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“The World” as Character in the Gospel of John (Part Two)

August 1, 2011

Despite the previous criticism of their work (see last paragraph of this post), both Lars Kierspel and Cornelis Bennema provide, at the very least, a satisfactory foundation for treating the Johannine kosmos as a character. They note that in the gospel, the world is described as having human emotions and responses to Jesus; even though the reader is never formally introduced to the world as a character, the narrator’s depiction of the world establishes its impact upon events and other characters in the story.[1]

This series of posts will plow a narrow swath through the text of the Fourth Gospel, focusing specifically on those places where the world, as a character, represents a human race that is at odds with the plan of God as inaugurated by Jesus. In what follows, I will argue that kosmos, when used of humanity, is macrocosmic, and that it refers to all humanity within John’s story world, and to individual Johannine characters in particular. Next time I will look at kosmos in the Johannine Prologue; then I will use a narrative approach to isolate and discuss five examples in John that illustrate the relationship between Jesus and ho kosmos: (1) the world hates Jesus and his followers (7:1-7; 15:18-21; 17:14-15), (2) the world follows Jesus in ignorance (12:19), (3) the world rejects the spirit of truth (14:15-17), (4) the world rejoices at Jesus’ departure (16:20), and (5) the world does not know the Father (17:25). I will use these passages to illustrate the promise and unfulfilled hope displayed by the world in the Fourth Gospel.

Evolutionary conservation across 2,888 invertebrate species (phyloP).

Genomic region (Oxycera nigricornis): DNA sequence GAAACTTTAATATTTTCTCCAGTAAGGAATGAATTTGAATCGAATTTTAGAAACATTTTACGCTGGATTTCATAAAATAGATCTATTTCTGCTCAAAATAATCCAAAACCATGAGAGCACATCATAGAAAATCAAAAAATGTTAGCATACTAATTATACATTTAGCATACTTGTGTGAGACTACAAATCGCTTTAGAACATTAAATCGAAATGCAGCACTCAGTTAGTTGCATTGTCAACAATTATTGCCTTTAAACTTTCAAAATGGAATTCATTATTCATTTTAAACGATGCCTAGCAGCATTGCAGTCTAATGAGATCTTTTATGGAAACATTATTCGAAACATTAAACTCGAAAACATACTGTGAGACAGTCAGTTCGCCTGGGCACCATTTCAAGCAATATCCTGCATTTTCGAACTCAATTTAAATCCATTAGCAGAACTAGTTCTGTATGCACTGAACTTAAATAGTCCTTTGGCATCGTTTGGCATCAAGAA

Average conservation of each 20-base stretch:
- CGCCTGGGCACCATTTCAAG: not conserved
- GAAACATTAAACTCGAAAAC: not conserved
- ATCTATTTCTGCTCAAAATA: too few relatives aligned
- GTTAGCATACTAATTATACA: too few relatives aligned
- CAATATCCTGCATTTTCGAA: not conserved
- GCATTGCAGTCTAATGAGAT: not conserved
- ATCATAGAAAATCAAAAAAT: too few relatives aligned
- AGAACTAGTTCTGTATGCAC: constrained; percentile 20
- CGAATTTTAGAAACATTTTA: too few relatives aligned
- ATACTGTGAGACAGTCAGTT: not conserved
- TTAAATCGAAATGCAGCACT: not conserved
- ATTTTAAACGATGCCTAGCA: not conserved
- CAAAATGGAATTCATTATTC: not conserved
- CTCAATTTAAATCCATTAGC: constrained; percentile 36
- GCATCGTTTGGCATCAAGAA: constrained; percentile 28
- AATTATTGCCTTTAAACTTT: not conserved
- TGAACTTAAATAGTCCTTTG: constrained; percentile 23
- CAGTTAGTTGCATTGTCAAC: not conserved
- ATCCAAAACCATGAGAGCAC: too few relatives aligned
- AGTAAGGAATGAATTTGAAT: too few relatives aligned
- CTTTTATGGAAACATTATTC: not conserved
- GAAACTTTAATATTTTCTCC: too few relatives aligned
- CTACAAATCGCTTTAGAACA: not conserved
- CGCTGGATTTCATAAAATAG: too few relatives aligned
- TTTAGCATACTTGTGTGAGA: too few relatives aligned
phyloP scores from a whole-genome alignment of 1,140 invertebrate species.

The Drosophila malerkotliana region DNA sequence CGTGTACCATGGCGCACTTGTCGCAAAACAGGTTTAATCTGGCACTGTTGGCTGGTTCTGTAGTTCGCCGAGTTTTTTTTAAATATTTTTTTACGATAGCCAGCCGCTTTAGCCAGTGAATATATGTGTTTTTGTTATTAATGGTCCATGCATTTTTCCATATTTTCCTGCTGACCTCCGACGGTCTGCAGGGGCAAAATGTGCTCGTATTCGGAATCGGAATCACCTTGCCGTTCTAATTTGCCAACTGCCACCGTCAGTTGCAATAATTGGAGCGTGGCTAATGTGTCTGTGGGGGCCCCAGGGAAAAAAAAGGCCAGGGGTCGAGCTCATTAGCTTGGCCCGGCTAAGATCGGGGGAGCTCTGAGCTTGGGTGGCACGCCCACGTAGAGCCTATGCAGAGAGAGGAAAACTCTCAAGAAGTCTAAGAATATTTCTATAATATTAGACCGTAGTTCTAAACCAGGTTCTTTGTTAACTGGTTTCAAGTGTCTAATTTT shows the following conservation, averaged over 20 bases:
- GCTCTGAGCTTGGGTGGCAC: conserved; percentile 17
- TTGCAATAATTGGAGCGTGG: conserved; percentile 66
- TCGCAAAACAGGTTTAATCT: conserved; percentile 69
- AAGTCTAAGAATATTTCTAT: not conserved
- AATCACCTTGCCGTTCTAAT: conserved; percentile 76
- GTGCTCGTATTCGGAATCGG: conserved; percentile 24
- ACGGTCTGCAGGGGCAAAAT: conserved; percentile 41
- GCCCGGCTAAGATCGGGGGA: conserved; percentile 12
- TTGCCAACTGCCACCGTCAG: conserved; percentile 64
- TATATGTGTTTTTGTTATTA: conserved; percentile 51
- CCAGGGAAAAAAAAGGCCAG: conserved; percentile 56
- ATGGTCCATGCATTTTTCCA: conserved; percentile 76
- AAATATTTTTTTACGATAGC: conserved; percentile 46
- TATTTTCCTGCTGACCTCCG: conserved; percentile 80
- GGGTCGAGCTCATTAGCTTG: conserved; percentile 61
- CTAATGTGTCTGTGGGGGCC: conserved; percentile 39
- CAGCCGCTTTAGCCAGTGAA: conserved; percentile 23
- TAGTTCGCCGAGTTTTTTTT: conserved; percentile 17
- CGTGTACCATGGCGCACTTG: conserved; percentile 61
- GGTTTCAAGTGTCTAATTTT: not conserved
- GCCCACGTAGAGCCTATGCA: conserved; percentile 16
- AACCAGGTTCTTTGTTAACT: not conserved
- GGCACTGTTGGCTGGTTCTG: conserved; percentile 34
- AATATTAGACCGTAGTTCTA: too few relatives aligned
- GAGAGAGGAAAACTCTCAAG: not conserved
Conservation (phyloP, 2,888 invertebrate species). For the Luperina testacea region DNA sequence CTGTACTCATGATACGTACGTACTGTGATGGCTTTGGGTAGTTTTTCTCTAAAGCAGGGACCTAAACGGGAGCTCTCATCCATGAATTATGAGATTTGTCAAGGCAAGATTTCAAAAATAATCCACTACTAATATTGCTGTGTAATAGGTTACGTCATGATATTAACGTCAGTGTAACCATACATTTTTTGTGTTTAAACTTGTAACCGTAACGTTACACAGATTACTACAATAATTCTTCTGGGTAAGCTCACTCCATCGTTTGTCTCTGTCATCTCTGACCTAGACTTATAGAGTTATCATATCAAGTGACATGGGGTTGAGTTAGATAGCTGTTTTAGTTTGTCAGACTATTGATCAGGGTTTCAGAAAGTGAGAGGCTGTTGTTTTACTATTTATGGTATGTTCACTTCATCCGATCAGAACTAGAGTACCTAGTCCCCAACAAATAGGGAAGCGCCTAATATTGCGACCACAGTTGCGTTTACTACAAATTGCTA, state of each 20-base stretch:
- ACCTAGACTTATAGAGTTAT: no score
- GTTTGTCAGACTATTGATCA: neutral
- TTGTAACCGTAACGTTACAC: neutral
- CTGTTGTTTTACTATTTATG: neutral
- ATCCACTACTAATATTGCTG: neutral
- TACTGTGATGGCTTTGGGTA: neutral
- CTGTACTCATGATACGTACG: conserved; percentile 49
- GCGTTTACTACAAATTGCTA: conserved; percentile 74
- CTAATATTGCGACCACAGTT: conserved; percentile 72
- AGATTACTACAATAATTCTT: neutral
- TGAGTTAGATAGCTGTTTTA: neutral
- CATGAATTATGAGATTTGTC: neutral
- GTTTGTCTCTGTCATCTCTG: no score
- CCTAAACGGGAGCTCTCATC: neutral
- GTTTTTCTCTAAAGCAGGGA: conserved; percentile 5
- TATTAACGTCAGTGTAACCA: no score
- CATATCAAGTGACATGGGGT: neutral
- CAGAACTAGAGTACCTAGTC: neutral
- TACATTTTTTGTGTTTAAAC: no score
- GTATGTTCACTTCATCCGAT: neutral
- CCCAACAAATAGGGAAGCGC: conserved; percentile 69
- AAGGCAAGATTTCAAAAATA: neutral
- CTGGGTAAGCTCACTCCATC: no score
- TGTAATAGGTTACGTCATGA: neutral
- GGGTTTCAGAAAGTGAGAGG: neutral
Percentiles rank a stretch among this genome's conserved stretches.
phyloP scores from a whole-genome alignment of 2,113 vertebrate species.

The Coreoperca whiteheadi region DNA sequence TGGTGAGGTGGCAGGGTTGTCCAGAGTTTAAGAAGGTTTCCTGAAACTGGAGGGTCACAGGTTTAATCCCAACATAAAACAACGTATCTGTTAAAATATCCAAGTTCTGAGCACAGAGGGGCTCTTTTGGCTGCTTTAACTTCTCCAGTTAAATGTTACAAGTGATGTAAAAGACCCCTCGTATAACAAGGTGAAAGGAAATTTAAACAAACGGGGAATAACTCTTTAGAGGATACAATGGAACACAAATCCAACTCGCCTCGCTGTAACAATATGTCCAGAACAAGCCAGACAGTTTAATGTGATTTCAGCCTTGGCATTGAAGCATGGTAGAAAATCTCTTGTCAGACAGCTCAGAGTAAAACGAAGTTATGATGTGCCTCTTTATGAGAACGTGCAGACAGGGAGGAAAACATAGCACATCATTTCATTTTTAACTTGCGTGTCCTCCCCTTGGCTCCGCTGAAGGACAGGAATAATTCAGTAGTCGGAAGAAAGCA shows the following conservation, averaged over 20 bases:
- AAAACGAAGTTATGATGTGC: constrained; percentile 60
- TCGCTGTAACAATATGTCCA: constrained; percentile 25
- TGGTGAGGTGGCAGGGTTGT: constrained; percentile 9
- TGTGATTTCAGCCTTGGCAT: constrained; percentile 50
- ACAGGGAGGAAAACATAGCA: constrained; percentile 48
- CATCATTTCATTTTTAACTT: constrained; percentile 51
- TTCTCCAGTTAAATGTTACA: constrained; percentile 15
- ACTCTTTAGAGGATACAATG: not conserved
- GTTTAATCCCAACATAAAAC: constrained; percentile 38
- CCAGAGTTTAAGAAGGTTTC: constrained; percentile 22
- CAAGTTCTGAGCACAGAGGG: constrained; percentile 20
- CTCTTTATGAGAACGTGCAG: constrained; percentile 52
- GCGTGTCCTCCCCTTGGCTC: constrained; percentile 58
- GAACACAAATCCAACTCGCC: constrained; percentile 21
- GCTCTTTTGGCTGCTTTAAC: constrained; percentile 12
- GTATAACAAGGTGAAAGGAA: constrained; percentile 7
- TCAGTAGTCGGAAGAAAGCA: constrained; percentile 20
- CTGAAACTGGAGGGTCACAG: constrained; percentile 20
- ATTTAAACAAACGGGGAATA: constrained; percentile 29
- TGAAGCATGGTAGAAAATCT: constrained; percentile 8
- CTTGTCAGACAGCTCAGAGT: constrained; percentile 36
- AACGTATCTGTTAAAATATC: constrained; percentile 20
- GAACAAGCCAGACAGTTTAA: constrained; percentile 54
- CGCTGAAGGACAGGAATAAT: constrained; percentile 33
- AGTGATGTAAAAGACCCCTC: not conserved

[1] At first glance it might seem strange to treat “the world” as a character alongside other “established” Johannine figures such as Peter, Mary, Martha, and Nicodemus. In recent years a handful of studies have appeared that examine other entities in narrative literature and consider their role as characters. The best example of this recent approach in Johannine studies is Stan Harstine, Moses as a Character in the Fourth Gospel: A Study of Ancient Reading Techniques (JSNTSup 229; Sheffield: Sheffield Academic Press, 2002). Harstine treats Moses as a legitimate character, though he only appears in references to OT passages and in metonymical references to Torah.

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